The future of the medical aesthetics industry is certainly bright, with the industry consistently experiencing year-over-year growth. This expansion is mainly in the aesthetic injectables as well as aesthetic lasers market. Aesthetic lasers exist in various forms, including laser hair removal, laser skin rejuvenation, and laser lipolysis lasers. These cutting-edge scientific innovations allow for the non-invasive performance of unprecedented medical aesthetic procedures. The aesthetic injectable market is also growing steadily. Injectables represent the general direction of the future of the medical aesthetics industry well. Injectable aesthetic procedures are minimally invasive and are increasingly being performed in aesthetic medicine clinics, medspas, and beauty bars. The general trend in medical aesthetics is towards the demedicalization of access to the industry.
More and more aesthetic procedures are being performed in more casual and less medical environments. What was previously only done in hospitals is now being done in ordinary doctor’s offices, and what was previously only done in doctor’s offices is now being done in spa-like facilities. The rise of medspas and beauty bars is indicative of the future of the medical aesthetics industry. People are generally uncomfortable with excessively “medical” environments. People tend to associate medicine with being ill or otherwise unwell. The medical aesthetics industry is trying to divorce itself from this reputation by making its procedures available in more appealing locations. The rise of the medspa outlines the way that the medical aesthetics industry is trying to destigmatize the provision of aesthetic medical procedures to otherwise healthy people.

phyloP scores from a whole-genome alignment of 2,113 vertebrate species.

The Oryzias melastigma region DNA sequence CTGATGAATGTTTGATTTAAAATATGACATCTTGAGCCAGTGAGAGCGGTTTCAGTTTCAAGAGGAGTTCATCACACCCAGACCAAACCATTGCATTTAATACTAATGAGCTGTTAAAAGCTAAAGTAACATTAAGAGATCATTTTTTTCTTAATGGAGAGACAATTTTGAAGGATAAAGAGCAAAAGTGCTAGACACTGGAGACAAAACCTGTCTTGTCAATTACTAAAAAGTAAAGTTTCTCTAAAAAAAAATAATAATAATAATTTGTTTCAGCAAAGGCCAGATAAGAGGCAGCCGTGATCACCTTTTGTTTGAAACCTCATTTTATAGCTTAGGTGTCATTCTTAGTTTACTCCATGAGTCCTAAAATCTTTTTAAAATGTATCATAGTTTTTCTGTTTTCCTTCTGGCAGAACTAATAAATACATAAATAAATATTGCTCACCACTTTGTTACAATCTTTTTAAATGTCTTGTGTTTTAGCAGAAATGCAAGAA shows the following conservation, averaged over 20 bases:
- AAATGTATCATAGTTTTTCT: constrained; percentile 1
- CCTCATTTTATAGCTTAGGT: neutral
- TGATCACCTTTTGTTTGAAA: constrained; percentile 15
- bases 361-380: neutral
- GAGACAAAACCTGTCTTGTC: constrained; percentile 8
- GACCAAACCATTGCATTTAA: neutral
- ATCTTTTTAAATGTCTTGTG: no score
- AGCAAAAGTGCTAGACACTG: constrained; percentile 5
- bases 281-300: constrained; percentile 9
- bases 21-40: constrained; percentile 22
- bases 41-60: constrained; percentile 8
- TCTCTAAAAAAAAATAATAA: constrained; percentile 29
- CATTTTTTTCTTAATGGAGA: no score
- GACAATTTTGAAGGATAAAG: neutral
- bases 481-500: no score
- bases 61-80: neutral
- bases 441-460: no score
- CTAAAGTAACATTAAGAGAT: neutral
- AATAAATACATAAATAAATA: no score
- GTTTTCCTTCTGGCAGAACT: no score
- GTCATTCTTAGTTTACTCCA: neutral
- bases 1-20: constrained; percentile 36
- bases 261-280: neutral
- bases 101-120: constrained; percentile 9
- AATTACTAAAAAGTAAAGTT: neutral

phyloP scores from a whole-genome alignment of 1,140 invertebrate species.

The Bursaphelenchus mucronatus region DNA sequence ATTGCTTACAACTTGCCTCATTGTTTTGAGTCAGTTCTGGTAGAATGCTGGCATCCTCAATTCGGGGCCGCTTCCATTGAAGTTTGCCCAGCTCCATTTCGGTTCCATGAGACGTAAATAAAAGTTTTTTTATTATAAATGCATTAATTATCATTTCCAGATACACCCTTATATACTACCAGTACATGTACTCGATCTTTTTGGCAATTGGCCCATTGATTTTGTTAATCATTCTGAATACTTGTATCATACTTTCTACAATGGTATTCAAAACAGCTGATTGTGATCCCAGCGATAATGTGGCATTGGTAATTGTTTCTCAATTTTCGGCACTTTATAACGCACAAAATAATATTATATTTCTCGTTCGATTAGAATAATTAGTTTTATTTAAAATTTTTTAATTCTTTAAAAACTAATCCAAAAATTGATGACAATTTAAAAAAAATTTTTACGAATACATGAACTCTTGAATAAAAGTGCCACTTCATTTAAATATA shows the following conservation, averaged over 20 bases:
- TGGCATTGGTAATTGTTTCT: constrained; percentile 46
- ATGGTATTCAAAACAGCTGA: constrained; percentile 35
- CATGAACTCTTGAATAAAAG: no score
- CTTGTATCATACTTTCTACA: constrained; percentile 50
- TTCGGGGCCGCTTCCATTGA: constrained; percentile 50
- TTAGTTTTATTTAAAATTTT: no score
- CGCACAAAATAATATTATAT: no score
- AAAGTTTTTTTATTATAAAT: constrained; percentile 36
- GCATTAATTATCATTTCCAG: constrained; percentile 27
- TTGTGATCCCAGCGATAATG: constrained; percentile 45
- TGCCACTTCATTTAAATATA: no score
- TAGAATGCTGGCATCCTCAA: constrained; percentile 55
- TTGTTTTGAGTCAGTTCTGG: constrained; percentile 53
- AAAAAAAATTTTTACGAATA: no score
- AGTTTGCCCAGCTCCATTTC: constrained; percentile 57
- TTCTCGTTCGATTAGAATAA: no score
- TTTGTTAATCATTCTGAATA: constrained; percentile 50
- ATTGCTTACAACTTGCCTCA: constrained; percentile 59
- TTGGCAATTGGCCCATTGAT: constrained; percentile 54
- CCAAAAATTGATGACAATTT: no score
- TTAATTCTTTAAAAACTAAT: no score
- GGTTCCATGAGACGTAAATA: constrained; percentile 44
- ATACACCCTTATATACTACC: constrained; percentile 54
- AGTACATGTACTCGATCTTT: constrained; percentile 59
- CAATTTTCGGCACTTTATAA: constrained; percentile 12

How Has Emerald Laser Played a Part in the Advancement of the Aesthetics Industry
Emerald Laser has played a pioneering role in the medical aesthetics industry by revolutionizing the process of laser lipolysis. Laser lipolysis also referred to as “laser lipo,” involves the application of a low-intensity laser. Lasers can generate singular-directional light and heat to a minimal area. With laser lipo, the technician will target the cell with the laser. The laser penetrates the skin, reaches the targeted fat cells, and bores a tiny pore into the cellular membrane. In addition to creating a small hole, the laser emulsifies (melts) the lipids inside the cell, which allows them to seep through the pore. The body’s lymphatic system then naturally disposes of the lipids. Emerald Laser by Erchonia works differently from other laser lipolysis methods. Emerald’s system uses ten 532 nanometer lasers to target fat cells. While the system allows the cells to drain, they remain intact. Other laser systems destroy the fat cells, which can lead to fatty deposits developing in other areas of the body. Additionally, Emerald Laser is relatively painless when compared to other laser systems. Most patients don’t feel anything at all. What’s more:
- Emerald Laser is relatively painless when compared to other laser systems.
- Emerald is the only laser system approved by the FDA for individuals with a BMI over 30.
- Erchonia is a pioneer in the medical fat reduction industry. They received the first FDA market clearance for a body fat reduction laser. Since that time, Erchonia has received multiple FDA market clearances.
- With packages ranging from $1,500 to $2,500, Emerald is one of the most cost-effective weight loss systems on the market.
Laser lipolysis is one of the most innovative aesthetic medical procedures available, and they are always on the lookout for new providers. Check out Emerald Laser for the latest in emerging laser fat reduction technology.